Finally, something Congress and President Trump agree on: certain acts of animal cruelty should be a federal crime. 

On Monday the president signed the Preventing Animal Cruelty and Torture Act into law.

There was bipartisan support for the legislation. In fact it passed both the house and the senate unanimously earlier this fall.

The PACT Act

The new law, also called the PACT Act, prohibits extreme acts of cruelty when they occur in interstate commerce or on federal property.

The legislation strengthens and expands a law signed by President Barack Obama in 2010 which banned graphic videos showing animals being tortured.

Now the feds can prosecute animal cruelty, even if there’s no video of the crime. If convicted, animal abusers could face up to seven years in prison, plus additional fines.

“This should have happened a long time ago and it didn’t,” President Trump said at the bill’s signing ceremony. “It is important that we combat these heinous and sadistic acts of cruelty, which are totally unacceptable in a civilized society.”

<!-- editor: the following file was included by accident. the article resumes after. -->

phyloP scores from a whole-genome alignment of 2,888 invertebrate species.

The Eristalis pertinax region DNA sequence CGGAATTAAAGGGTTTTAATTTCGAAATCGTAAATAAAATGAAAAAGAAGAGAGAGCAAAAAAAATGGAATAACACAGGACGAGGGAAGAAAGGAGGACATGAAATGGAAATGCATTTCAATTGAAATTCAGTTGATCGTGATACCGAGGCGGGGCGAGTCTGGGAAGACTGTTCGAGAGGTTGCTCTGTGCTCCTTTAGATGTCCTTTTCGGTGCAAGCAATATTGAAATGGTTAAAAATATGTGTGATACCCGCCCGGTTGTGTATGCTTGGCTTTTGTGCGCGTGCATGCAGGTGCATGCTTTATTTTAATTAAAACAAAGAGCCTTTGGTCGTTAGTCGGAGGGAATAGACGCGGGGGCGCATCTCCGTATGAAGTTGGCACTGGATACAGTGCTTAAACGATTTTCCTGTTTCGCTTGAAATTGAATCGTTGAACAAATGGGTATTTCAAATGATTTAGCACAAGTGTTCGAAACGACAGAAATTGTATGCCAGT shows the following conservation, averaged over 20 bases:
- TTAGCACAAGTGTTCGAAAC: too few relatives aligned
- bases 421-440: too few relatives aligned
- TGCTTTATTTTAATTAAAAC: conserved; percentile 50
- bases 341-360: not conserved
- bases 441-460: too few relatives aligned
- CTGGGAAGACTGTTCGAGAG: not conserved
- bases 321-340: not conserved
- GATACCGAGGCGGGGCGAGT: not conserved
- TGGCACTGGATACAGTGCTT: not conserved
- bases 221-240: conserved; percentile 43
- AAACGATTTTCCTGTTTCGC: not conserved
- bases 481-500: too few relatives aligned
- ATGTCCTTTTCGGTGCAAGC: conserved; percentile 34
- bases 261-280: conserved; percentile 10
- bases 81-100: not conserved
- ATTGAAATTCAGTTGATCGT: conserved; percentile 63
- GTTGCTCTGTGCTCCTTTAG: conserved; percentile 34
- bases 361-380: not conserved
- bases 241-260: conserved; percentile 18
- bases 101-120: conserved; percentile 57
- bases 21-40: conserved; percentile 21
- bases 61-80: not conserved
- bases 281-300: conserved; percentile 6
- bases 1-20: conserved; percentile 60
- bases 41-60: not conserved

New Law Mends Gap

All 50 states have the ability to charge those accused of animal cruelty with a felony, but until today there was no federal ban against the crime. Animal advocates said it was a gap in the law.

“After decades of work to protect animals and bearing witness to some of the worst cruelty, it’s so gratifying the Congress and president unanimously agreed that it was time to close the gap in the law and make malicious animal cruelty within federal jurisdiction a felony,” Sara Amundson, president of the Humane Society Legislative Fund said. “We cannot change the horrors of what animals have endured in the past, but we can crack down on these crimes moving forward. This is a day to celebrate.”

The new law goes into effect immediately. It does not apply to people who hunt, trap, fish or slaughter animals for food. It also does not apply to those who use animals for medial or scientific research. 

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